The Planning Commission of India had in 2007 set up a High Level Committee for looking into reforms to be made in the national microfinance sector. The committee was chaired by Raghuram G Rajan who was a professor with the Graduate School of Business of the University of Chicago. The committee had provided its report during September 2008. In its report the committee had stated that the microfinance sector of India was a successful one but several factors were limiting its progress. A major issue was the capability of the micro finance institutions (MFI) to generate substantial capital. The approximate demand for micro-credit in India is a significant one and so the MFIs needed to have several sources for generating their finances, in addition to loans from banks that may be regarded as a traditional source of finance.

Yet another major problem in this regard was the regulatory scenario that was in a far from desirable condition. The management information system in India at that time was also not developed well enough, thus adding to the problems.

The supply of management staff, which is properly trained, was a major hindrance as well. The report stated that if this problem could be addressed properly then the micro finance companies could think of increasing their operations substantially.

Micro Finance Institutions (Development and Regulation) Bill 2012

The Department of Financial Services has formed the Micro Finance Institutions (Development and Regulation) Bill 2012. According to NamoNarainMeena, a Minister of State of Finance the main aims behind introducing this step may be enumerated as below:

To create an accepted regulatory structure for promoting, regulating, and developing the micro finance sector


To provide the section of Indian population, which does not have access to banks, the ability to avail proper financial services

To assist with the consistent growth of the sector

The bill is a modified version of the one introduced in 2007 Micro Financial Sector (Development and Regulation) Bill 2007, which had lapsed when the LokSabha was dissolved at that period.

The new bill is also expected to provide a constitution that will be used for the Micro Finance Development Council. The council will be suggesting the government on developmental policies, programs and other relevant steps.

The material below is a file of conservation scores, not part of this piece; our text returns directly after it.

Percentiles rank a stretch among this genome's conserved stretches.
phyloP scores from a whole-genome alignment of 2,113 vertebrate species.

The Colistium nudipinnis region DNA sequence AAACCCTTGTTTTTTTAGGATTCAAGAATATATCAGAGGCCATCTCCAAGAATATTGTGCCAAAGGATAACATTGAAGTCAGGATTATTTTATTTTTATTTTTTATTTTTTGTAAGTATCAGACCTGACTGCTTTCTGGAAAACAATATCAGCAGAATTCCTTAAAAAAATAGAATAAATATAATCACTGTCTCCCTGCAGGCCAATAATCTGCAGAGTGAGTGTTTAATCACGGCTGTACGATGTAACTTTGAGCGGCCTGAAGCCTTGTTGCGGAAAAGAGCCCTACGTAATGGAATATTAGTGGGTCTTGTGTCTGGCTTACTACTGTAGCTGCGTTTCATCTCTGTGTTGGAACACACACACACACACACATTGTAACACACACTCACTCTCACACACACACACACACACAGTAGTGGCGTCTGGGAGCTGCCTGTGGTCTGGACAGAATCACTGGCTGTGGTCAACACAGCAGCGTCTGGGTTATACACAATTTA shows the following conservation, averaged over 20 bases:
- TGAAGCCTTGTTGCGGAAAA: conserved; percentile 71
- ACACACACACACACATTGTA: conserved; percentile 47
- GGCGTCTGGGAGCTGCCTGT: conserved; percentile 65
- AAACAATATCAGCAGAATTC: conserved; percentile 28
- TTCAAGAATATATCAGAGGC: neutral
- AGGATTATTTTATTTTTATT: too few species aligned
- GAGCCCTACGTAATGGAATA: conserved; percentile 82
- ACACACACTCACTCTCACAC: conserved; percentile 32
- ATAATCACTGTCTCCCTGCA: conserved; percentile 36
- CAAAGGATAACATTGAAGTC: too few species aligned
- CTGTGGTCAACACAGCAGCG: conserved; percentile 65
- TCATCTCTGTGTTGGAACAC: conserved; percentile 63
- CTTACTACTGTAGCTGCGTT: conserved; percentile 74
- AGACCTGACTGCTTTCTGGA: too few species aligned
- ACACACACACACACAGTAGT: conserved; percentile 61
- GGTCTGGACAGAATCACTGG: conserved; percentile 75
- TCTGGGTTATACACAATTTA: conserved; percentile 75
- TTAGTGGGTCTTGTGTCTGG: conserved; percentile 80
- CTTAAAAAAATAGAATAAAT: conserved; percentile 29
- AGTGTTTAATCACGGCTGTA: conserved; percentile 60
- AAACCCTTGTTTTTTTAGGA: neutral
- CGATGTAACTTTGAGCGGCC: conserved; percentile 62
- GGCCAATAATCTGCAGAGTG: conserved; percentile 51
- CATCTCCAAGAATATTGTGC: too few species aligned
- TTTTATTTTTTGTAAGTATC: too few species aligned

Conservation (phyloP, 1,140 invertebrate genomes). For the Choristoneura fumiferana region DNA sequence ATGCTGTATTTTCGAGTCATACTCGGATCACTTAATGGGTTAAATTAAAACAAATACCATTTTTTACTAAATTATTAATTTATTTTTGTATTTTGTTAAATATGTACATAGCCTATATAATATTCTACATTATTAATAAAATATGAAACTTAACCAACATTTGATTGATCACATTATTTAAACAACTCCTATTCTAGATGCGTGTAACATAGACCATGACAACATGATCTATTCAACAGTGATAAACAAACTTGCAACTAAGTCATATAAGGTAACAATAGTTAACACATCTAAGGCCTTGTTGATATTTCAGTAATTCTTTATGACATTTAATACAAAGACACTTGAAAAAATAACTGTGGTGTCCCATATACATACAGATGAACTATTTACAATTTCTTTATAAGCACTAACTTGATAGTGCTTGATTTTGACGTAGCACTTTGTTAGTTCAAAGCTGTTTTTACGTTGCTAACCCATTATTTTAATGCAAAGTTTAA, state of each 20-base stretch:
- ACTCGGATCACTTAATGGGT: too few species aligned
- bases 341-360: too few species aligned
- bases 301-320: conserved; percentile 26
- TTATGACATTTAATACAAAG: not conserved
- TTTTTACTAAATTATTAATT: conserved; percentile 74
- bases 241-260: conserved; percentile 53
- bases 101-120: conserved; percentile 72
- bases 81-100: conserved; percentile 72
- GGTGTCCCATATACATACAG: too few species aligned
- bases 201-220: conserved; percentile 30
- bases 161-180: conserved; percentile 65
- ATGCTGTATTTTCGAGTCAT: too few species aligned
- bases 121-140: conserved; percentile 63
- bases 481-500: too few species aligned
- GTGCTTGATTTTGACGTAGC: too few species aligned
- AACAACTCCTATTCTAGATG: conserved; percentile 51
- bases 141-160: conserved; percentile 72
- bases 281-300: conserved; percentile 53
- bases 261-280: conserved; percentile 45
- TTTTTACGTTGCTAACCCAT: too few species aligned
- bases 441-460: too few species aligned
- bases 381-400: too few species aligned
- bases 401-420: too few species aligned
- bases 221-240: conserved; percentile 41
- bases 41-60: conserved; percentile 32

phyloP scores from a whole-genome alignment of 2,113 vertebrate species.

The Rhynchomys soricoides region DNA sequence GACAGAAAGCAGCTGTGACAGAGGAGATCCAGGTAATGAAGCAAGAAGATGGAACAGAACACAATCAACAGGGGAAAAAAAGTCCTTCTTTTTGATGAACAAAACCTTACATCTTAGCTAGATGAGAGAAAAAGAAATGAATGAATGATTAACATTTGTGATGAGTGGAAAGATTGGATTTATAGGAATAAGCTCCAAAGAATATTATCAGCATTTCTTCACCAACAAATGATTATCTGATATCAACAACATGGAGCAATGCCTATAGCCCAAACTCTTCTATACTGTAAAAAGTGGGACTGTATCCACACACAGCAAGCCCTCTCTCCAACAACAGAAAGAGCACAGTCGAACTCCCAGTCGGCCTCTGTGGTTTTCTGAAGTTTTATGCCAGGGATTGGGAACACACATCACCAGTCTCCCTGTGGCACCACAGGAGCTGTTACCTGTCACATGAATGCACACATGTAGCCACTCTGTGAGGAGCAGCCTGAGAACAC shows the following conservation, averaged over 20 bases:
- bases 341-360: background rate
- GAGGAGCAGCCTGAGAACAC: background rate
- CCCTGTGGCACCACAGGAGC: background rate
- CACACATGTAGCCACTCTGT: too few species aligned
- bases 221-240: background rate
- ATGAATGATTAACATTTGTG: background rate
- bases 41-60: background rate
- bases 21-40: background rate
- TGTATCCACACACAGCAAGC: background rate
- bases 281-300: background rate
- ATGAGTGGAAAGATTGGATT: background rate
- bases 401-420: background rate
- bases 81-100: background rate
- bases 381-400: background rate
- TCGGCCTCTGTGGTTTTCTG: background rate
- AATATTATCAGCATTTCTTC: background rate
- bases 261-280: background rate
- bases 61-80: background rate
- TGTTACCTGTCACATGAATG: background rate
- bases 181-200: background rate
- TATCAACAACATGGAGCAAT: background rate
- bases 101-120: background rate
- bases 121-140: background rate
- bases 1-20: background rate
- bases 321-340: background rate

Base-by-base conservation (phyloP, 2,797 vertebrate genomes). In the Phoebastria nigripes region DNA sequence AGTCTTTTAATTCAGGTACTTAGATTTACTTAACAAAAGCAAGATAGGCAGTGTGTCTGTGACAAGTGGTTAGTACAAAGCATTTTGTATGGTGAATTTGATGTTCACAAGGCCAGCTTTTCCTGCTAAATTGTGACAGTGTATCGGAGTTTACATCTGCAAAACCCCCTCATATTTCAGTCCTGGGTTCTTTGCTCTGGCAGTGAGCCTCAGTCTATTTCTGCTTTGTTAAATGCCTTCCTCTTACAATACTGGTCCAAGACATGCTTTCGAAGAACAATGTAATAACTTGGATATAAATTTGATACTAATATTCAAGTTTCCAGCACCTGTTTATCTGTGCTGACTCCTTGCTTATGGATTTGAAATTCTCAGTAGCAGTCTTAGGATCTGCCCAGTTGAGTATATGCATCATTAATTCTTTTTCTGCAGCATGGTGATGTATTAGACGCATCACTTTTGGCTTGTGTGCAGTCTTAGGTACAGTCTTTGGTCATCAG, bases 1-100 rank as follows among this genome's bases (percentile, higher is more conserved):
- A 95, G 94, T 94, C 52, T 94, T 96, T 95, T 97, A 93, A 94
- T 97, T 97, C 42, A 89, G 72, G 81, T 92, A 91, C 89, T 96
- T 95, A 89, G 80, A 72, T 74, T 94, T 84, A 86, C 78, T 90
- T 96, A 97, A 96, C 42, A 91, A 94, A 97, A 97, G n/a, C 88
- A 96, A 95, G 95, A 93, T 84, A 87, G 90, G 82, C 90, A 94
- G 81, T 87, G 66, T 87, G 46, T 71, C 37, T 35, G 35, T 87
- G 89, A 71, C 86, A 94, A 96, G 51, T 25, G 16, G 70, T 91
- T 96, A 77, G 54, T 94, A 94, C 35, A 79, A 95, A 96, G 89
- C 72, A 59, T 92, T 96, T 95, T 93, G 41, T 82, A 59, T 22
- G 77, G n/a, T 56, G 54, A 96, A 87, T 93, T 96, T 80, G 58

The bill, introduced in May 2012, will aim to help the RBI set performance benchmarks for different sectors. These standards will be regarding justifiable means for recovering loan and other operational methods of the MFIs.

The RBI is also supposed to establish a microfinance fund that will be used for providing them loans, seed capital, and grants. This fund will also be used to provide training to professionals who are working in this sector.

State Micro Finance Council

The Micro Finance Institutions (Development and Regulation) Bill 2012 also enables the setting up of the State Micro Finance Council this will be done either on a per state basis or for 2 or more states at a time. The decision will depend on the amount of microfinance business a state has.

The Council will be reporting to the Central Government on how the various measures, meant to help with the micro finance institutions progress, have been implemented.



Micro Finance Institutions (Development and Regulation) Bill 2012 Industry Reception and Effect

There have been some last minute alterations to the microfinance bill and this has created a lot of problems for banks and other members of the financial industry. The bill has increased limit for loan credit by ten times, from INR 50 thousand to INR 5 lakh and this is expected to the nature of operations of the MFIs from lending to the poor to lending to the economically well-off classes. According to the bill this amount can be taken up to 10 lakh rupees by the RBI as well.

The suggestions made in the draft bill have been supported by the Malegam Committee, which had been established by the RBI in order to look into the various problems that plague the countrys microfinance sector.

A senior manager of Sa-Dhan, which was assisting the Finance Ministry implement the feedback on the bill, has revealed that the previously mentioned clause has been a recent addition. Sa-Dhan is a forum of companies that work on community finance.